Fidel organised a “revolutionary program and supported revolutionary activities and even invasion in the Caribbean area.” (Alfonso Golzalez, Castro: Economic Effects on Latin America, Page 1) “Castro’s foreign policy provided moral and material support to guerrilla movements throughout Latin America, in countries such as Guatemala, Bolivia, Peru and Venezuela” (Darlington, Turning Points – The Cuban Revolution Depth Study, page 27) and the establishment of other communist governments within Latin America provided support for communist Cuba and Castro. This reflected the concept of internationalism, and the Marx ideology that no revolution can stand on its own. Cuba began to establish a relationship with the Soviet Union and an alliance was formed, with the Soviet Union agreeing to supply technologies and other vital resources for the country that had been stopped by an angry United States government.

“Military and economic aid was provided by Cuba to various African and Latin American countries. Around 20,000 civilian workers, including teachers, engineers, medical personnel, construction workers, technicians, were sent to over 40 countries, and thousands of students from Africa and Latin America were enrolled in Cuban universities and technical colleges.” (Darlington, Turning Points – The Cuban Revolution Depth Study, page 28) Castro also represented a strand of socialism; meaning “an economic system characterised by social or common ownership, control of the means of production and cooperative management of the economy”. (No Author, World Socialism Movement, Retrieved 16th July 2012)

It can be stated that although the Cuban Revolution provided some foundations for the revolutionary activity in Latin America, it was not a fundamental factor in the communist movement itself. The Cuban Revolution was a profound turning point in the history of Cuba and Latin America. Under Castro, the living standards and general wellbeing of everyday Cubans became one of the highest in Latin America, and the communist revolution began spreading throughout Latin America. Fidel continues to support and uphold a communist regime in Cuba even after the fall of its major supporter, the Soviet Union. The revolution was one of the fundamental factors in making Cuba what is it today.

BIBLIOGRAPHY:
BOOKS

* Bunck, J.M. 1994. Fidel Castro and the Quest for a Revolutionary Culture in Cuba. Pennsylvania State University Press, Pennsylvania. * Chomsky, A. 2010. A History of the Cuban Revolution, John Wiley and Sons, Chichester, UK. * Dolgoff, S. 1976. The Cuban Revolution: a critical perspective. Black Rose Books, Indiana. * Goldston, R. 1970. The Cuban Revolution. Bobbs-Merrill Co. Oxford. * Lievesley, G. The Cuban Revolution: Past, Present and Future Perspectives. Palgrave Macmillian, Ohio. * Stable – Pe`rez, M. 2011. The Cuban Revolution – Origins, Course, Legacy. Oxford University Press, London. * Sweig, J. 2004. Inside the Cuban Revolution – Fidel and the Urban Underground. Harvard University Press, Massachusetts. * Wright, T. 2001. Latin America in the Era of the Cuban Revolution. Greenwood Publishing Group, Westport. ARTICLES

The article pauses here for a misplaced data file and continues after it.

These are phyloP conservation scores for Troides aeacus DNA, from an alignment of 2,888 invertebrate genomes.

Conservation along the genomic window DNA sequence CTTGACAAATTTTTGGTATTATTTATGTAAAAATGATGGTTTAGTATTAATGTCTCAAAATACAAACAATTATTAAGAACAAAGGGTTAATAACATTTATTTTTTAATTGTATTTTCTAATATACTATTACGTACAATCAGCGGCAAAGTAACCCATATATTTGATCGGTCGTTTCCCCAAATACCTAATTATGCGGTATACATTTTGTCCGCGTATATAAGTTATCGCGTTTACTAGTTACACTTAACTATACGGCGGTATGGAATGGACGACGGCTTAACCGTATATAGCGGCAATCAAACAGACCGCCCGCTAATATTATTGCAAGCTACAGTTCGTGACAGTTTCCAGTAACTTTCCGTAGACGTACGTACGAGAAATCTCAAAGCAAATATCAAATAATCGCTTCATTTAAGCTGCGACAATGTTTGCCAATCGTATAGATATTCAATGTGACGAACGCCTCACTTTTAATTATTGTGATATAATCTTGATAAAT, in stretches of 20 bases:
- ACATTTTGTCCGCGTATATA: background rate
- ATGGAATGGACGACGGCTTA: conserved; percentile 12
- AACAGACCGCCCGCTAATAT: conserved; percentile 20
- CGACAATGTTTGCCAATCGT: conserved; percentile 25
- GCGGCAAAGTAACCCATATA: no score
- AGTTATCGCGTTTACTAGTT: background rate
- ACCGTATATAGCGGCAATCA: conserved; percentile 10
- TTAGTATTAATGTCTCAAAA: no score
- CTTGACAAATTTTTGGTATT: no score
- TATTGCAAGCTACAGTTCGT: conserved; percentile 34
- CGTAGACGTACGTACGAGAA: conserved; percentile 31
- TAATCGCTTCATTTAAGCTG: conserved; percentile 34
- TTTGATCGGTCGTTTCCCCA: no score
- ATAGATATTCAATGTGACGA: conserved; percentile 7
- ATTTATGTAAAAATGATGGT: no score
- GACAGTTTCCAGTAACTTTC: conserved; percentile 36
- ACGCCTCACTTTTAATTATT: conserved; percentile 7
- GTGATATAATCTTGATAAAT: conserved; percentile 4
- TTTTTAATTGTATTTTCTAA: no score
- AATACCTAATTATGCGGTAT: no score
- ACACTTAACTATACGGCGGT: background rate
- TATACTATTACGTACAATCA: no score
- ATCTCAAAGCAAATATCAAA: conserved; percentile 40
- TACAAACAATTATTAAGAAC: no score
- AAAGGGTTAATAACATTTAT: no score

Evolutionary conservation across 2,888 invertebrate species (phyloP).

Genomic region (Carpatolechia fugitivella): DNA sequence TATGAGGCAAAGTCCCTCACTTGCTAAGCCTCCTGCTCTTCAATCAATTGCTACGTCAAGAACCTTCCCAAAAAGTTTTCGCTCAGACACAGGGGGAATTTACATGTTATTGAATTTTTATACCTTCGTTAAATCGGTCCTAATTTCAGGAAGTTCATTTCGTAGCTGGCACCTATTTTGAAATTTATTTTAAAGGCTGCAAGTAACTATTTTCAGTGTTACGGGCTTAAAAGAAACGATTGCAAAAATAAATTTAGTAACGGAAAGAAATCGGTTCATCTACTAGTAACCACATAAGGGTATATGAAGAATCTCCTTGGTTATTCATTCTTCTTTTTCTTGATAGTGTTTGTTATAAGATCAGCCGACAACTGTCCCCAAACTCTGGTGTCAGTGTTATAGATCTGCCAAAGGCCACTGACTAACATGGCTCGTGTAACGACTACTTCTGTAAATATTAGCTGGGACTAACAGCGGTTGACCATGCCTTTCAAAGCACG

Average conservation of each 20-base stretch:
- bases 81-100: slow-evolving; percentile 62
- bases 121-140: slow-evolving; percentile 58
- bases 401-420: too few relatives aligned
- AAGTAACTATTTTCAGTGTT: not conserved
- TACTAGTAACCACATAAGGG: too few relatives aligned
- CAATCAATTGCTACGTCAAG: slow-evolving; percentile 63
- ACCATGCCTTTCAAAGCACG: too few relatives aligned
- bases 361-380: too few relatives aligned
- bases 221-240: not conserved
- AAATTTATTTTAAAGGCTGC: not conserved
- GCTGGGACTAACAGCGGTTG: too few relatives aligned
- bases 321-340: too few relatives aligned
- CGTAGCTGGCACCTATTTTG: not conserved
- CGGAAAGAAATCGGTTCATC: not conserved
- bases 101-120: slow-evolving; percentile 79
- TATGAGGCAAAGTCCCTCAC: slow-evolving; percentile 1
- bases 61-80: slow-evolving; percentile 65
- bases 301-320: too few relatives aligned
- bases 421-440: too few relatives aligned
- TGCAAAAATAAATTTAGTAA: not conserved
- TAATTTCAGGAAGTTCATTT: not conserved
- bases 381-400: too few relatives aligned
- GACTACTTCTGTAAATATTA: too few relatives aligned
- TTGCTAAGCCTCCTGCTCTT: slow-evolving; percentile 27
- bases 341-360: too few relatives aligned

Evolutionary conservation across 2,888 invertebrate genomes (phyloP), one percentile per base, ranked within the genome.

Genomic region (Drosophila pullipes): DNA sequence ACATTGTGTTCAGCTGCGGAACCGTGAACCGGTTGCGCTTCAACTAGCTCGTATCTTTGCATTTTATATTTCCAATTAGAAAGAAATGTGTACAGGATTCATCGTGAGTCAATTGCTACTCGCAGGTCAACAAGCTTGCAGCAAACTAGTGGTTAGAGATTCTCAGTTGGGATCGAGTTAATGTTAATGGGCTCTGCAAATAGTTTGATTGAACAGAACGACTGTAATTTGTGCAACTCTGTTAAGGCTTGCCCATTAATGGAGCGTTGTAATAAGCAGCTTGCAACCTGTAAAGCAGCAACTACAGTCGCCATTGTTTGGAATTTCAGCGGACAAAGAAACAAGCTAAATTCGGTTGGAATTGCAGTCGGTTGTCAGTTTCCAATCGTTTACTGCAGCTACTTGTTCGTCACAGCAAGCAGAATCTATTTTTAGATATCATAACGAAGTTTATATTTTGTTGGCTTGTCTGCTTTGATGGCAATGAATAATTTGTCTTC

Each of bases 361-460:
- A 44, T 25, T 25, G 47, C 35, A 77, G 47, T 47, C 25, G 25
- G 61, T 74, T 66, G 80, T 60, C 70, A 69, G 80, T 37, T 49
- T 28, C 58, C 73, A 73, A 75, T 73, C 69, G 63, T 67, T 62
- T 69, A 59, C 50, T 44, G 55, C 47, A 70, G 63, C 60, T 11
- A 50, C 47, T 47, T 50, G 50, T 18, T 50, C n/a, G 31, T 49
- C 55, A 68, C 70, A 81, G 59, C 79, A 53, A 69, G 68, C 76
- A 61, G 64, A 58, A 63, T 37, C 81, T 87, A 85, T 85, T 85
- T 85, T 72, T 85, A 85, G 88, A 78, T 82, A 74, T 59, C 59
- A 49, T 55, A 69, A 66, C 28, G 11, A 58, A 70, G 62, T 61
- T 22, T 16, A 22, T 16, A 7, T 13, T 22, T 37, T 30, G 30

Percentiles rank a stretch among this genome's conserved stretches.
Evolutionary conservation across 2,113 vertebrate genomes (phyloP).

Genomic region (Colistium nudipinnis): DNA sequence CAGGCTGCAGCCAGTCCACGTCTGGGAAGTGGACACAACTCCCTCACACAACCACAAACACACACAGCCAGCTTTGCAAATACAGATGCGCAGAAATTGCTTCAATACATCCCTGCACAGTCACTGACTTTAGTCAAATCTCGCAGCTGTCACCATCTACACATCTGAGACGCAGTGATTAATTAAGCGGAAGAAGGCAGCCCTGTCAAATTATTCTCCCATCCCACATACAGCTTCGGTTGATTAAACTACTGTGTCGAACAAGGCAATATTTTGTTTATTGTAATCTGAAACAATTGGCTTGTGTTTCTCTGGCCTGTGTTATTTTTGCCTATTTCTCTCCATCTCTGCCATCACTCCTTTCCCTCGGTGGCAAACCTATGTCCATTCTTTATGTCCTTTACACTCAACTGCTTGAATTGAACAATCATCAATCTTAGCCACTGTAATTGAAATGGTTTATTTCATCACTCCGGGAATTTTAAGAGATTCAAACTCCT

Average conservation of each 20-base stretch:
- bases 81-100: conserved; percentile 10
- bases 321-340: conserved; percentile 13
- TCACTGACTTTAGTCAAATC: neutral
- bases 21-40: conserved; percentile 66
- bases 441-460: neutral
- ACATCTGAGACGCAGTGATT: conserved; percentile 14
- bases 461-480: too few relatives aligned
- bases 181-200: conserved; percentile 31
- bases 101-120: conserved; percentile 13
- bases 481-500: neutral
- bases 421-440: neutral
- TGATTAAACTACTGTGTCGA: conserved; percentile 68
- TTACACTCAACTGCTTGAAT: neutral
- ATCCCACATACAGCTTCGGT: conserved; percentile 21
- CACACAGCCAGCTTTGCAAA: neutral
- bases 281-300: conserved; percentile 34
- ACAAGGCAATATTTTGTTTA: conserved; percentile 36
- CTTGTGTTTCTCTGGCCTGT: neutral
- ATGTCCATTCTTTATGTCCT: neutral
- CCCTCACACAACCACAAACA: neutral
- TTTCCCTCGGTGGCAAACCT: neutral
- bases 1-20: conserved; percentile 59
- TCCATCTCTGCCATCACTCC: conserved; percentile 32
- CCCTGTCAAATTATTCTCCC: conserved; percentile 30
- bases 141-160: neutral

* DePalma, A. 2008. 1959 – The Cuban Revolution. New York Times Upfront, Volume 141, Issue 1, page 24. * Ferguson, H. 1999. The Cuban Revolution and Latin America. Royal Institute of International Affairs 1944, Volume 3, Issue 3, Page 285 – 292 * Goldenburg, B. 1966. The Cuban Revolution and Latin America. The ANNALS of the American Academy of Political and Social Science, Volume 367, Issue 1, page 167. * Turning Points by Darlington et al in 2002 published by Heinemann in Melbourne. * Various Authors, Class notes on Fidel Castro and the Cuban Revolution, Received Term 2 2012. WORLD WIDE WEB

* Bettmann, C. 2004. History of Latin America, Retrieved 10th July from http://www.britannica.com/hispanic_heritage/article-60819 * Egan, I. 2011. An Assessment of the Cuban Revolution, Retrieved 12th July from http://cliojournal.wikispaces.com/An+Assessment+of+the+Cuban+Revolution * Rayne, T. 1999. History of the Cuban Revolution. Retrieved 12th July from http://www.rcgfrfi.easynet.co.uk/ratb/cuba/cuba_rev.htm

* Simkin, J. 2006. Fidel Castro and the Revolution. Retrieved 13th July from http://www.spartacus.schoolnet.co.uk/COLDcastroF.htm
* Taaffe, P. 2008. Cuba, Socialism and Democracy. Retrieved 14th July from http://www.socialistworld.net/pubs/Cuba/cuapp1.html
* Teichert, P. 2002. Latin America and the Socio- Economic Impact of the Cuban Revolution. Retrieved 12th July from http://www.jstor.org/discover/10.2307/164834?uid=3737536&uid=2129&uid=2&uid=70&uid=4&sid=47699122499227